Reviewed by Sarah Evans
I’d only been alive about a decade the first time I looked through The Window. My family had driven nearly seven hours that summer from our central Texas home to Big Bend National Park. A park ranger recommended we head down a short, paved path near the lodge to catch the sunset at The Window overlook. On the cusp of junior high, I’m sure I rolled my eyes when my parents suggested we try it.
I trudged along behind them, unimpressed, until I reached the viewpoint. Ahead of me, several miles of Chihuahuan Desert littered with prickly pear and juniper stretched toward two sand-colored, rock-faced mountains. The mountains curved down toward each other, meeting in a V — The Window — beyond which the land seemed to stretch indefinitely, interrupted at intervals by more mountains, so far away they seemed like mere bumps. I saw them clearly, yet they seemed unreal, mystical even. The sun dropped down right through The Window, the sky shifted to orange, purple and black, and somewhere far beyond that opening, the headlights of intermittent vehicles flashed like stars. I had never felt so moved by a landscape before.
Writer Pam Houston felt similarly the first time she set eyes on the Blair Ranch, 120 acres of high mountain meadowland nestled next to the Continental Divide in the San Juan Mountains of Colorado. As she describes in her memoir, Deep Creek: Finding Hope in the High Country (W. W. Norton, January 2019), the Upper Rio Grande cut “serpentine turns” through the center of the ranch, and the slopes were “carpeted in Engelmann and blue spruce, Douglas fir, bristlecone pine and aspen.”
It was 1993, and Houston was 31, with $21,000 burning a hole in her pocket from the release of her first book, Cowboys Are My Weakness. She lived out of a tent, but was finally searching for a place to put down roots. Her book earnings represented only about five percent of the ranch’s $400,000 price tag, but the “unspeakable beauty” of the place convinced her she belonged there.
“I had no way to imagine, in the first moment of seeing it, that the view out the kitchen window — of the barn and the corral and the Divide behind it — would become the backdrop for the rest of my life,” she writes.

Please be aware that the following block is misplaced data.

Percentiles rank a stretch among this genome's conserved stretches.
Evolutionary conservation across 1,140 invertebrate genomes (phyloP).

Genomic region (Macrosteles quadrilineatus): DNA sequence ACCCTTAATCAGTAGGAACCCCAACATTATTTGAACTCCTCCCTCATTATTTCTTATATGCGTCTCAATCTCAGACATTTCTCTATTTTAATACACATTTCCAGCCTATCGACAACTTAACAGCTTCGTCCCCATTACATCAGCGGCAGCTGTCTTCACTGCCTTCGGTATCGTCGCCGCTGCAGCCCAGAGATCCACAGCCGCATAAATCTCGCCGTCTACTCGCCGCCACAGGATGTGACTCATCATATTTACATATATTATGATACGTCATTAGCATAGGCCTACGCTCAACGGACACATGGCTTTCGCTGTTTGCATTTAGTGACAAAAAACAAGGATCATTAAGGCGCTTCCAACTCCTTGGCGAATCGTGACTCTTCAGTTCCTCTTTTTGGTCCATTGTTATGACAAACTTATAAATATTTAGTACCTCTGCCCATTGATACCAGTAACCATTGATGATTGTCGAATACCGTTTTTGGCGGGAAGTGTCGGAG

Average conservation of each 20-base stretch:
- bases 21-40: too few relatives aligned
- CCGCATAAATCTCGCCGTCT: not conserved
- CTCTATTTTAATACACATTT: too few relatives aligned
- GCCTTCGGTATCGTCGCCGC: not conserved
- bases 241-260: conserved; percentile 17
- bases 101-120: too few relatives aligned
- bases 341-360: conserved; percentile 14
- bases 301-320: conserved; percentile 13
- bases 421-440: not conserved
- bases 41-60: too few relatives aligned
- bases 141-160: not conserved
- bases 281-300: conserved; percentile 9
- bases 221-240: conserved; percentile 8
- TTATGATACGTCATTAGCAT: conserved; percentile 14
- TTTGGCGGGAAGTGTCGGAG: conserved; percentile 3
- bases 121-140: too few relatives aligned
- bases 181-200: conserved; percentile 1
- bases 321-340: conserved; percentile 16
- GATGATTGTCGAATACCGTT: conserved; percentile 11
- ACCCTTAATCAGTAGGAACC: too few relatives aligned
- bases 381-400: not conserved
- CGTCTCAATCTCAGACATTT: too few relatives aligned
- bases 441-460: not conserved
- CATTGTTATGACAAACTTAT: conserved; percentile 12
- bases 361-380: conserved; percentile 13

It was just the backdrop she needed to help her heal from a childhood filled with emotional, physical, and sexual abuse. “I had been born to two humans who wanted me not at all, but maybe that didn’t matter so much,” she writes. “I would always be a child of the wilderness.”
Houston, now 56, feels so intertwined with her ranch that she only truly feels comfortable when she’s there, sitting and writing in her cabin, tending to her donkeys, sheep and horses, or hiking with her Irish wolfhounds.
When wildfires bear down on her home while she is more than a thousand miles away at a teaching gig — a story she recounts with gripping precision in the book’s longest essay — Houston continuously checks on her property through a wildfire reporting website and phone calls to her ranch sitter. The reader’s anxiety rises along with Houston’s, as both writer and reader hope against hope that the winds will change, the flames will subside, and that the firefighters will prevail.
Houston’s story of the wildfire versus her ranch is emblematic of one of the major quandaries she grapples with in the book: how humans could be so callous toward the Earth. When Deep Creek takes the reader off Houston’s ranch, it’s to places like the Great Bear Rainforest on the coast of British Columbia, where a proposed liquefied natural gas pipeline threatens to tear through the homeland of a rarely seen, all-white spirit bear, and where the migrating humpback whales looked skinnier than usual because changes in their ecosystem have made it harder for them to find food.
“We may have more complicated language, opposable thumbs and this dangerous thing called reason,” Houston writes, “but any self-respecting llama or buffalo or spider knows enough not to destroy its own home.”
I remember my family visited Big Bend several summers in a row, but then we took a few years off, not returning again until I was almost driving age. I hardly recognized The Window when I saw it again. Smog clogged the opening, and no matter how much I strained my eyes, I couldn’t see a way through it.
“Didn’t you used to be able to see much farther?” I asked a ranger. She nodded heavily as she told me that pollutants had traveled all the way from Mexico City and settled in the basin, leaving The Window less like a portal to another world and more like a pane of glass smudged by a careless kid.
It was a new concept for me, that if people didn’t take care of their patch of planet, it could also threaten the homes of others in faraway lands. The idea unsettled me, and I directed my adolescent anger at these unknown polluters.
Houston also feels anger, mixed with protectiveness, mournfulness, and incredulity, at knowing that some still walk this world carelessly, with no regard for their environmental impact. Her book is an ode to a ranch that has been integral to her life, but also to a planet that has been irrevocably changed, to the detriment of many.
“How do we become who we are in the world? We ask the world to teach us,” Houston advises. The planet is ready to teach. Deep Creek is a beautiful yet solemn reminder that it’s well past time for us to listen.